Five Essential Things About Dissertation Defense You Should Remember
Admittedly, defending your thesis is another dreadful process that you must successfully go through after the time-consuming and energy-draining writing process. It is a normal feeling to feel apprehensive and nervous in oral defense just like when you started the writing process. However, the reason why many students aren’t able to defend their dissertation well is having negative thoughts and not merely because they lack the skills and the intelligence to do so.
Writing a dissertation at first isn’t a piece of cake but with effective writing tips, one may successfully complete a writing project that is worth-reading and exceptional and something that could impress the professors. The same goes with defending your dissertation, it may seem quite frightening at the start, but the good news is that there are useful tips on how you can survive your oral defense.
Here are five valuable factors you need to take in mind when defending your scholarly thesis:
- Be sure to get a good night’s sleep before the oral defense day.
- Have fun.
- Never ever be scared of admitting that you do not know the answer to the question.
- See to it to keep it simple.
- Know when it is high time to stop talking.
Bear in mind that cramming is never an option as this won’t offer you any perks at all. If you try to get a good sleep, this will greatly help boost your mood and it will be easier for you to deliver your report and provide answers to the panel.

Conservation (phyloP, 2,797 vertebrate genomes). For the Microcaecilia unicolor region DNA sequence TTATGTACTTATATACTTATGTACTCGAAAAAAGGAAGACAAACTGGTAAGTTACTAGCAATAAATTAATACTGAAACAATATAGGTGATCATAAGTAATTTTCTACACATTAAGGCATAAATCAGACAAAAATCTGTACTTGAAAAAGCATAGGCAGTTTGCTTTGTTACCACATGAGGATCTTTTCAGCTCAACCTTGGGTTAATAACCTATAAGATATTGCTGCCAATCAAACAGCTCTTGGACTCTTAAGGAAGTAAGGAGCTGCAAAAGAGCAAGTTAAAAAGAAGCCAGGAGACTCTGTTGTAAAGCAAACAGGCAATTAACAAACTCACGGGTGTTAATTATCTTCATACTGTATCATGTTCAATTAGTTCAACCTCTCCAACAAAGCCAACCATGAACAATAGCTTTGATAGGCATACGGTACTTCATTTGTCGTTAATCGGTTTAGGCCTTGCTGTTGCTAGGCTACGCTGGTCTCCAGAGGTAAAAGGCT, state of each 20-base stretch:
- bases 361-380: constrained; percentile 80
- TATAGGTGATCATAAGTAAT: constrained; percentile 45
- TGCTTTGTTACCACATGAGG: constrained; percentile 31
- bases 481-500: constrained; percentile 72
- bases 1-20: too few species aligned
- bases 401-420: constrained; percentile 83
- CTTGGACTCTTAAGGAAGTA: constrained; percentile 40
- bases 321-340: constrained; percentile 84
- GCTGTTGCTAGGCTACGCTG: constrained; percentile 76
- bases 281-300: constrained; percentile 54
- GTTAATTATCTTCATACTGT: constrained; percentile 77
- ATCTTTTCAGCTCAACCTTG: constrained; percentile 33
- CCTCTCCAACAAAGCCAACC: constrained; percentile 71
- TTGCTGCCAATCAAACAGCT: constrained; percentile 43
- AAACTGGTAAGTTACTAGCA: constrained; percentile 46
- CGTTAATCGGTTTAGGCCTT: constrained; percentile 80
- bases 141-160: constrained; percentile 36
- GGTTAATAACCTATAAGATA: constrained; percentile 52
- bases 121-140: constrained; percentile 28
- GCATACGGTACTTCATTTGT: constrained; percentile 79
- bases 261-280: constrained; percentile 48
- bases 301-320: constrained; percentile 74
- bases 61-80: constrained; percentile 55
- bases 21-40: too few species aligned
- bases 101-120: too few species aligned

Perhaps, you may find this tip a strange one but this is actually very important. If you feel so pressured and forced, this would only lead to a negative outcome once you reach the oral defense day. Take note that the situation won’t change just because you feel nervous and worried. Such negative vibes would even make the situation worse. So, instead of being overly scared, just be cool about it no matter how weird this may seem. Remind yourself that this is your one great chance to show your skills and wit so have fun with it.
Of course, it is not a good or a polite way to tell your panel that you do not know the answer, you may consider saying I do not precisely know how to respond to that question but…- this would somehow calm your committee down. There is nothing true with being honest but as always this must be disclosed in a polite approach.
When summing up your work, simply tell the panel what you did and avoid statements that are irrelevant and not useful for the defense.
It is best to shut up when you are not certain or prepared to discuss something. Just wait if the panel has follow-up questions.